FIRE in New Jersey’s ‘Star-Ledger’: Federal Bullying Law Not the Answer to Rutgers Basketball Scandal

April 9, 2013

Joe Cohn

FIRE Legislative & Policy Director Joe Cohn takes to the pages of Newark‘s The Star-Ledger this morning to rebut calls from New Jersey elected officials to pass new federal anti-bullying legislation in the wake of the Rutgers basketball scandal. Pointing out that former basketball coach Mike Rice’s behavior was already prohibited by Rutgers policy and existing laws, Joe argues that broad federal anti-bullying legislation would only serve to threaten protected speech on campus. 

Joe writes:  

People nationwide are understandably shocked by Rice’s behavior, and criticism of Rutgers’ handling of the situation rightfully continues. However, the controversy has also led to renewed calls from Sen. Frank Lautenberg (D-N.J.) and Rep. Rush Holt (D-12th Dist.) for federal legislation addressing "bullying" — such as the Tyler Clementi Higher Education Anti-Harassment Act, recently reintroduced in Congress.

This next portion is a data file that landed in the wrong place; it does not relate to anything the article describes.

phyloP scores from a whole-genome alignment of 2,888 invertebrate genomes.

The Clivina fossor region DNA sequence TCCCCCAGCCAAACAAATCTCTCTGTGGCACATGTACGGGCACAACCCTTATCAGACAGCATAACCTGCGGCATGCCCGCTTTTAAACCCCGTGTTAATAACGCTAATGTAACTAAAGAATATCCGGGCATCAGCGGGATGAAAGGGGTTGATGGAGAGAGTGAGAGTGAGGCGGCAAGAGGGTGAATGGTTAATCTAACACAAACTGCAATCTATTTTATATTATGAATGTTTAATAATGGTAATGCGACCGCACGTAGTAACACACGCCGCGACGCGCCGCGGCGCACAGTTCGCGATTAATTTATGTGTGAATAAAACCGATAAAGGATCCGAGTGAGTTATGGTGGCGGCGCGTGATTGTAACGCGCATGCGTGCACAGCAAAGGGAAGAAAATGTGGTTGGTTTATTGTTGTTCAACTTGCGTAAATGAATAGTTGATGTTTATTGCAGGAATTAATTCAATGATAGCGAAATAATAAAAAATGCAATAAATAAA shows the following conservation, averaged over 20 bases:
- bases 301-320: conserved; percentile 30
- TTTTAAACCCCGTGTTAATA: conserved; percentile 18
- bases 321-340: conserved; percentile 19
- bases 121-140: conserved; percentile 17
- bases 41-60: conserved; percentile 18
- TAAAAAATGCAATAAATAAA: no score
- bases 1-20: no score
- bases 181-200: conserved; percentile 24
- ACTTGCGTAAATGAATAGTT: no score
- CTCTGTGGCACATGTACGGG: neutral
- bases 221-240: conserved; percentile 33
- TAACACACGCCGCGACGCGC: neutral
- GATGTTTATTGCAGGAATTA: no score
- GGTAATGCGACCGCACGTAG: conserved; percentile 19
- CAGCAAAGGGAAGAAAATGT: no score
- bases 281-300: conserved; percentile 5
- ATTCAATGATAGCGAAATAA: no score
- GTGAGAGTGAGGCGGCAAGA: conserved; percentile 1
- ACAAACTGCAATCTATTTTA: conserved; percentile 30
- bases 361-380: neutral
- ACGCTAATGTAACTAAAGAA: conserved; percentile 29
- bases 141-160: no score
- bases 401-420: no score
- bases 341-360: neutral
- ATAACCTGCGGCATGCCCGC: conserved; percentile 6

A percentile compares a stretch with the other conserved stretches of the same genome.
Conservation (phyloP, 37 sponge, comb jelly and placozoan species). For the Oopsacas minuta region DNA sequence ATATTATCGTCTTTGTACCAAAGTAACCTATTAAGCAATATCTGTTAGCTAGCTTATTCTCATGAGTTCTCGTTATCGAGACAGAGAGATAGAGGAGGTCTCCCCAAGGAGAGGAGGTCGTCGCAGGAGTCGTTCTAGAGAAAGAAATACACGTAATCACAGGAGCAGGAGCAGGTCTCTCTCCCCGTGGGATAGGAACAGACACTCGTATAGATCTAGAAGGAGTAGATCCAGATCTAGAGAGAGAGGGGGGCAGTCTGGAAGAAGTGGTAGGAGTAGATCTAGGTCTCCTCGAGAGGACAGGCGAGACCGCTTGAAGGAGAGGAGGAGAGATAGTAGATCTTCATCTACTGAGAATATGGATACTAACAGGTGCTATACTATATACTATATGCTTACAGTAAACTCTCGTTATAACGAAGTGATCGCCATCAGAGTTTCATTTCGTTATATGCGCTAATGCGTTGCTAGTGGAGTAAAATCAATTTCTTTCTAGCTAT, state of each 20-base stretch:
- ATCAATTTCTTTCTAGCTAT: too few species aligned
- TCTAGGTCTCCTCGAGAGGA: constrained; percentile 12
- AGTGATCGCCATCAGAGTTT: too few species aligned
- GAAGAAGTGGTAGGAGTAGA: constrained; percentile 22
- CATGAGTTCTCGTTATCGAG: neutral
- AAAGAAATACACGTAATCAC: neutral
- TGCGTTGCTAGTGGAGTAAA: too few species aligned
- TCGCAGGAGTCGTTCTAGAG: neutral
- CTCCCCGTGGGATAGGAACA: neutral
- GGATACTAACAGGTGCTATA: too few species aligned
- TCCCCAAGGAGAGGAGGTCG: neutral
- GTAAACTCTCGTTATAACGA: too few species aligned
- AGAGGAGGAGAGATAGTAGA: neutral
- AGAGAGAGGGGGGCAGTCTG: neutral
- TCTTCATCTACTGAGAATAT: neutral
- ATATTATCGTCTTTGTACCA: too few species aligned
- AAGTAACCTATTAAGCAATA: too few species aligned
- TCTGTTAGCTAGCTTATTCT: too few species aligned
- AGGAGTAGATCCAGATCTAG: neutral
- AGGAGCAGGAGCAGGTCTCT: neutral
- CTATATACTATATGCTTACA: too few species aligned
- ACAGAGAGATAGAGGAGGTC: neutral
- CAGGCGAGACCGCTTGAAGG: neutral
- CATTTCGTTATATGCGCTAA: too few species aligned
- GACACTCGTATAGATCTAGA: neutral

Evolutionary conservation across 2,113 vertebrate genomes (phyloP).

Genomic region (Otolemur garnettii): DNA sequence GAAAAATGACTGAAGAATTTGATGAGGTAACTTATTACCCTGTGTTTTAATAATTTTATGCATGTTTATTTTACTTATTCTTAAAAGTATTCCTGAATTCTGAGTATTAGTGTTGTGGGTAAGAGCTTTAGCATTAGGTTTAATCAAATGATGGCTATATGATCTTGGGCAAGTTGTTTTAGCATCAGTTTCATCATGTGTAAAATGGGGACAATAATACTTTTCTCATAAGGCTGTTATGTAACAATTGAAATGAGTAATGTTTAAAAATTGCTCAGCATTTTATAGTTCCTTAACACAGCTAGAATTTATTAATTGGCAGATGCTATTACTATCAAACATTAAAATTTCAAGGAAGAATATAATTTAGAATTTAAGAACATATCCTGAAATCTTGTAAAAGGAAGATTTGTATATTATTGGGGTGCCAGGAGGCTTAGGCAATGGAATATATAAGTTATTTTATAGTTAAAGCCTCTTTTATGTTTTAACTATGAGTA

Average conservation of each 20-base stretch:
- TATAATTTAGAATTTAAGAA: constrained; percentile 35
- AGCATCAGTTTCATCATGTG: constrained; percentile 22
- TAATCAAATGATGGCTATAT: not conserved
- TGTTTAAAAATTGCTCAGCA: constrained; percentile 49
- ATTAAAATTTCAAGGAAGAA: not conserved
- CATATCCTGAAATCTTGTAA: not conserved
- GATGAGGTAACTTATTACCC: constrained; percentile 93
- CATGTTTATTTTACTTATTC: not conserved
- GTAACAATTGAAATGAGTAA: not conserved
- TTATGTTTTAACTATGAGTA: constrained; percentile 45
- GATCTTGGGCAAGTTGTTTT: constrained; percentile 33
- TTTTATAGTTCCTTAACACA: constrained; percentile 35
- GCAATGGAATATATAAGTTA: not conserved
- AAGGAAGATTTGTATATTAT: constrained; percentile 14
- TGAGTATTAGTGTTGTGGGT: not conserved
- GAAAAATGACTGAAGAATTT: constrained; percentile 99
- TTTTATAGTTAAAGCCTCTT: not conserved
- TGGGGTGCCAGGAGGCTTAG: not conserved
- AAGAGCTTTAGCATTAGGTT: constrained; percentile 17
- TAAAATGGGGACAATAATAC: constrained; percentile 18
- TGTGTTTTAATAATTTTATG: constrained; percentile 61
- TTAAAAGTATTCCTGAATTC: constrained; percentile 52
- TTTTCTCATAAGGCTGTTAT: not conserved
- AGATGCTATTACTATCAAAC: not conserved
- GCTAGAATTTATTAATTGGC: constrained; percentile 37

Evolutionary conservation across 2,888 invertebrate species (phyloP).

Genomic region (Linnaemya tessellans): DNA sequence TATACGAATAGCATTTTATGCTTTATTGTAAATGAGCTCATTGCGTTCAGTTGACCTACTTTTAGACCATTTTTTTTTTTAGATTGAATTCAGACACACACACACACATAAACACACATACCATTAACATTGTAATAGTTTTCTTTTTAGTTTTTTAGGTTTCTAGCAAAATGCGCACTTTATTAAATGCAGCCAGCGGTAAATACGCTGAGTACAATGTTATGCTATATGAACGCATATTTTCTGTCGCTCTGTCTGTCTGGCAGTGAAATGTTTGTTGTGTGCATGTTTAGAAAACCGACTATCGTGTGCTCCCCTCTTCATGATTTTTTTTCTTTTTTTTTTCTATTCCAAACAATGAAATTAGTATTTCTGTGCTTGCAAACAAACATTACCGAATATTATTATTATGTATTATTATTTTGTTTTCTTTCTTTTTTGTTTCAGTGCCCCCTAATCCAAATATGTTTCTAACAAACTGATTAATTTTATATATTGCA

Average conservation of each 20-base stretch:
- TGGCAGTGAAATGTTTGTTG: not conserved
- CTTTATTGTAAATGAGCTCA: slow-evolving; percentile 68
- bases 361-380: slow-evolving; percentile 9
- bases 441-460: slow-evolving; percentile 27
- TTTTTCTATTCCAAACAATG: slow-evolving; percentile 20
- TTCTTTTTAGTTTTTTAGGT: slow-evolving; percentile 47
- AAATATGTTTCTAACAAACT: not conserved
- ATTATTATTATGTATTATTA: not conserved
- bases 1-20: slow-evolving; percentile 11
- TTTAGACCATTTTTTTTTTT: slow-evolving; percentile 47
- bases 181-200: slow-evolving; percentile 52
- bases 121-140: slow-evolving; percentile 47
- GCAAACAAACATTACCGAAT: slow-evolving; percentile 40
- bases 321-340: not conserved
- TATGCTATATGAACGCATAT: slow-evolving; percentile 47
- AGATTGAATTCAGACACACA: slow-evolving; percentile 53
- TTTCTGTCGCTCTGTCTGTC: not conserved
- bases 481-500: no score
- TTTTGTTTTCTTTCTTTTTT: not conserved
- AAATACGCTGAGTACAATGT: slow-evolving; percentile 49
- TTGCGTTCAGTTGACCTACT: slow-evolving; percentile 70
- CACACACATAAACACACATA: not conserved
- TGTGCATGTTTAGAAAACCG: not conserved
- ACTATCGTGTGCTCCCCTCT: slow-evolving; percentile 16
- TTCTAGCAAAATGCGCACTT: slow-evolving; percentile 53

[T]his kind of misconduct is already prohibited by law. We don’t need new legislation to prevent coaches from hitting players. Could anyone watching the video of Rice berating and shoving his players possibly have doubted that Rutgers had the authority to fire him? Rice’s conduct violated both Rutgers’ policy against workplace violence and clauses in his contract. 

Criminal statutes outlaw physical assault, and federal anti-discrimination laws such as Title VII and Title IX prohibit discriminatory harassment. And the misconduct Tyler Clementi suffered was already illegal, as well. Contrary to Lautenberg and Holt’s claims, public universities, including Rutgers, are already legally required to maintain anti-harassment policies. 

In addition, Holt and Lautenberg’s legislation would infringe on student First Amendment rights. That’s because the legislation’s definition of harassment is vague, subjective and incompatible with Supreme Court precedent.

Be sure to read Joe’s column in full!